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HAFA and the year of the short sale

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In 2009, lenders finally came to the realization that short sales save them a tremendous amount of money versus foreclosing. 2010 will likely be a repeat of 2009, but with an even higher ratio of short sales to foreclosures. It will again be the “Year of the Short Sale.”

The new Obama HAFA Short Sale program, which went into effect April 5, is already making a significant impact on the San Diego real estate market.

Short sales, which currently represent roughly 30 percent of the inventory and sales in San Diego County, can be a notoriously difficult and lengthy process. They take place when a homeowner needs to sell a property that they are upside down on -- in other words, a property on which they owe more than it is currently worth. In a short sale, the lender agrees to take a loss on the property and accept the proceeds from the sale at current market value instead of foreclosing.

The problem with short sales has been that banks are not real estate companies. They specialize in lending money and collecting interest. They are not good, it turns out, at doing real estate and processing and negotiating short sales. In fact they are really, really bad at it, and don’t have the necessary staff to handle the volume of short sales they are faced with.

The result is that banks can often take anywhere from 30 days to six months, and sometimes longer, to approve offers on short sales so the sale can close escrow. Buyers often drop off in frustration.

The process is also an expensive one for banks because it causes many properties to needlessly go to foreclosure.

The reason for this is that a short sale is a race against time -- specifically the foreclosure timeline -- because the foreclosure process goes on in tandem with the short sale process.

One arm of the bank -- the loss mitigation department -- is working toward a short sale while the other is moving toward foreclosure. At most lending institutions, these departments have no communication whatsoever. When the short sale process drags on, sometimes time expires and the bank forecloses despite the fact that a ready and willing buyer is waiting to purchase the property.

The HAFA program addresses these problems by requiring banks to streamline their short sale approval process.

Once an offer is submitted, the bank must evaluate and respond to the offer within 10 business days. The bank may not foreclose on the property during the short sale process and must agree to waive any rights to pursue a deficiency against the seller after the short sale. Finally, the HAFA program requires lenders to credit sellers $3,000 at closing for moving expenses.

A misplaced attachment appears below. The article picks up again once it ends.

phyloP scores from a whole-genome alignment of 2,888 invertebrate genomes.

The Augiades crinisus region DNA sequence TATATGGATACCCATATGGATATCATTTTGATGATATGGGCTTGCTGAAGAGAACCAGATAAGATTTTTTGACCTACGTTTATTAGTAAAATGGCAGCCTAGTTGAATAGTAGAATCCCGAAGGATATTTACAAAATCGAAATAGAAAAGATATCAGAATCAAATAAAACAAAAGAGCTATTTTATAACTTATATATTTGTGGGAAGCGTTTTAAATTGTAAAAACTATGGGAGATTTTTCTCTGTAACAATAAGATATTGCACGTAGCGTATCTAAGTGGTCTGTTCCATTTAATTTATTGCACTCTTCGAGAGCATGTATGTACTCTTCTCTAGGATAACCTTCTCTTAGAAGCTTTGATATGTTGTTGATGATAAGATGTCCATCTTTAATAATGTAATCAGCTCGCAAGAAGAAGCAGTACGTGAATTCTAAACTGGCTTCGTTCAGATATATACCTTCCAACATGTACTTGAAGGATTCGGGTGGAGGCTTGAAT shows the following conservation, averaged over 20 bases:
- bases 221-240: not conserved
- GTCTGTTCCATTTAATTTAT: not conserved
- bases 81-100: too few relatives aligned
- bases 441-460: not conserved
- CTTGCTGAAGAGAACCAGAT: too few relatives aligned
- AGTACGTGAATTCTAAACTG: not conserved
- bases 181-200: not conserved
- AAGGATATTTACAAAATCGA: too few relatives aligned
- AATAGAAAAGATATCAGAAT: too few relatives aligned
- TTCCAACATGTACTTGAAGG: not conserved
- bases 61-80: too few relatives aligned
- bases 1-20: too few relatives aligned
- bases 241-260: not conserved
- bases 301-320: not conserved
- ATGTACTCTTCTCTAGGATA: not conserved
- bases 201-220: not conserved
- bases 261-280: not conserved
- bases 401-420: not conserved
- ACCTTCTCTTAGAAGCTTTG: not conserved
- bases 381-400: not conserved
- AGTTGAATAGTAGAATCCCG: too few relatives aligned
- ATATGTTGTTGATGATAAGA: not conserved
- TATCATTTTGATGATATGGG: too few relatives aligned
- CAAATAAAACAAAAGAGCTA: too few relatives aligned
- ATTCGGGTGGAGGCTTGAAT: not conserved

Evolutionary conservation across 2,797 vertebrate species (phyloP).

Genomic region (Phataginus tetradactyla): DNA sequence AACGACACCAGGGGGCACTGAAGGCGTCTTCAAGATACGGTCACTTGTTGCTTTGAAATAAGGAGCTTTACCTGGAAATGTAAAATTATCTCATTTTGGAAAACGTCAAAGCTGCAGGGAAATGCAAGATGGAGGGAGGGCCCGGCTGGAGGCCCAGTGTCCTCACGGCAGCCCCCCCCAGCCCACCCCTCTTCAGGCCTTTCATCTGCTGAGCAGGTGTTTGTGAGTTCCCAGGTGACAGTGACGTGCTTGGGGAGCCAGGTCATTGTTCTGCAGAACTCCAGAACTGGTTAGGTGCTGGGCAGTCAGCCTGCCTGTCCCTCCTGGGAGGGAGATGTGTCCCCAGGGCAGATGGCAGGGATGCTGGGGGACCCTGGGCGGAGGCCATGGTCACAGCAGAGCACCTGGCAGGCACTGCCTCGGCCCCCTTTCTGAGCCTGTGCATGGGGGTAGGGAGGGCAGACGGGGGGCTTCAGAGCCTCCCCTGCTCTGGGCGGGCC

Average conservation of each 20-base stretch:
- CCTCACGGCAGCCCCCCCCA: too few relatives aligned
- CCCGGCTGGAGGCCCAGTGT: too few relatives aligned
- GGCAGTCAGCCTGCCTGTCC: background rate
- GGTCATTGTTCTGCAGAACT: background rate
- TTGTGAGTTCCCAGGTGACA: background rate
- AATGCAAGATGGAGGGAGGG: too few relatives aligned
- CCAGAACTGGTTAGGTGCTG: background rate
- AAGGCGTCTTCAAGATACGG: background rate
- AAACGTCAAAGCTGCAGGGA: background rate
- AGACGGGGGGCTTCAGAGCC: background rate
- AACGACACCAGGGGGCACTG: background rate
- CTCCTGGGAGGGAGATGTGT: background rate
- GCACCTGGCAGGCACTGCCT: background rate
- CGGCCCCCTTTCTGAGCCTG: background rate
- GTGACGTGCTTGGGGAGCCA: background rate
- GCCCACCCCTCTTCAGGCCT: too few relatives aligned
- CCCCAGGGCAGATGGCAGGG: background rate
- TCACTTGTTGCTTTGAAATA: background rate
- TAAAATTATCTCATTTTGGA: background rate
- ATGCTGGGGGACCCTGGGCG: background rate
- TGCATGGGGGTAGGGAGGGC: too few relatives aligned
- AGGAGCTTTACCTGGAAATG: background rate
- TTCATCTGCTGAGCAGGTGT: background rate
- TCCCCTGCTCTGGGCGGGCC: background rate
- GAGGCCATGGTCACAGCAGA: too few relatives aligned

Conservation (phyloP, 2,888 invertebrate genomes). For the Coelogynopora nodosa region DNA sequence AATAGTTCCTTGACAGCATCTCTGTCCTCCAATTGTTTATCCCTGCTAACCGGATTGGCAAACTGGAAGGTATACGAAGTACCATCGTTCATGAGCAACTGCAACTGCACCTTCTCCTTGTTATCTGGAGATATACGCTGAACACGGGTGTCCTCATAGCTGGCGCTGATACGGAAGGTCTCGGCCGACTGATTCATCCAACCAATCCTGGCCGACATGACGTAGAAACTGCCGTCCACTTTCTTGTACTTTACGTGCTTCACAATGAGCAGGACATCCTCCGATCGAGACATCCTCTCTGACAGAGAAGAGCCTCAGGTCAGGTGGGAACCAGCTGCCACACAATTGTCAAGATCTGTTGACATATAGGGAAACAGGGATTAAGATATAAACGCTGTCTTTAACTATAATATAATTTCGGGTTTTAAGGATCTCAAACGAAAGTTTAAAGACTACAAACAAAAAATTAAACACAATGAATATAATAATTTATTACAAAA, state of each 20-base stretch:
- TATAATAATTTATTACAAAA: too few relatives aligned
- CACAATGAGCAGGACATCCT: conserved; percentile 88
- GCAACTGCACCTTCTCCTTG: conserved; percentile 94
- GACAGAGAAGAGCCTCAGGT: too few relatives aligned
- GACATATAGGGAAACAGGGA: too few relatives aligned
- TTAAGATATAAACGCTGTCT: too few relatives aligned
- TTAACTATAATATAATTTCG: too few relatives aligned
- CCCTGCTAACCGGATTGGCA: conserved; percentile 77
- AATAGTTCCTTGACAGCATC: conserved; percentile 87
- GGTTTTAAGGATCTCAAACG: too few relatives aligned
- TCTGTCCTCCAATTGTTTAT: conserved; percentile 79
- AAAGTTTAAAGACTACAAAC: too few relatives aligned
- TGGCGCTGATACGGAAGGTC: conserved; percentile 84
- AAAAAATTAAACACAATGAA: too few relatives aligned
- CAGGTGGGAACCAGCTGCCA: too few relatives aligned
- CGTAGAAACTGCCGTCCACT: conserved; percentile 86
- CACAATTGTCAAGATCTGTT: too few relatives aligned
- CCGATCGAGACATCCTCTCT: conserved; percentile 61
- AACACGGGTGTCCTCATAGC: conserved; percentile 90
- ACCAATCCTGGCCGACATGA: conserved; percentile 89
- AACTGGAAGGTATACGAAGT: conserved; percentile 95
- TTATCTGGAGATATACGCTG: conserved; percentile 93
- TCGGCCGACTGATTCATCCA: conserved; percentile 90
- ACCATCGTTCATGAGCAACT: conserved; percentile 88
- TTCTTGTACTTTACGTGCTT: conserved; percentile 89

This is good news because short sales are a win-win for lenders, homeowners and the real estate market in general. Banks net significantly more out of a short sale than they do out of a foreclosure. They learn this in every real estate downturn, but for some reason forget it in every real estate recovery and then have to learn it all over again.

Homeowners benefit from a short sale versus a foreclosure as well: they preserve their credit, avoid having a foreclosure on their record, get out from under the debt owed on the property (it becomes a settled debt), avoid federal and state taxes on the debt forgiveness and can buy again in 24 months or less.

For many San Diego homeowners who are hopelessly underwater on their homes and are saddled with huge payments, a short sale simply represents a wise business decision -- getting out from under a property that may take years to ever appreciate back to what they owe on it, and buying again in a year or two at current market value.

Wall Street giant Morgan Stanley (NYSE: MS) did exactly this on more than $2 billion dollars of commercial real estate in the financial district of downtown San Francisco, though the firm was careful to refer to it as an “orderly transfer of assets back to the lender.” Fannie Mae & Freddie Mac stipulate a 24-month seasoning period after a short sale before a borrower can be approved for a home purchase with a government-insured loan. However, many lenders and credit unions will approve buyers for home loans within less than 24 months of a short sale, and in some cases in a year or less on non-government insured loan programs.

Finally, the market benefits because banks typically dramatically under-price foreclosures, causing values to plummet in the areas around a bank-owned sale. Less foreclosures means higher comparable sales and a faster recovery for the San Diego market.

The HAFA program, combined with the banks refining their approval process and getting better and faster at processing short sales after four years of practice, means that short sales are actually starting to live up to their name.


Battiata is broker and CEO of the Battiata Real Estate Group.

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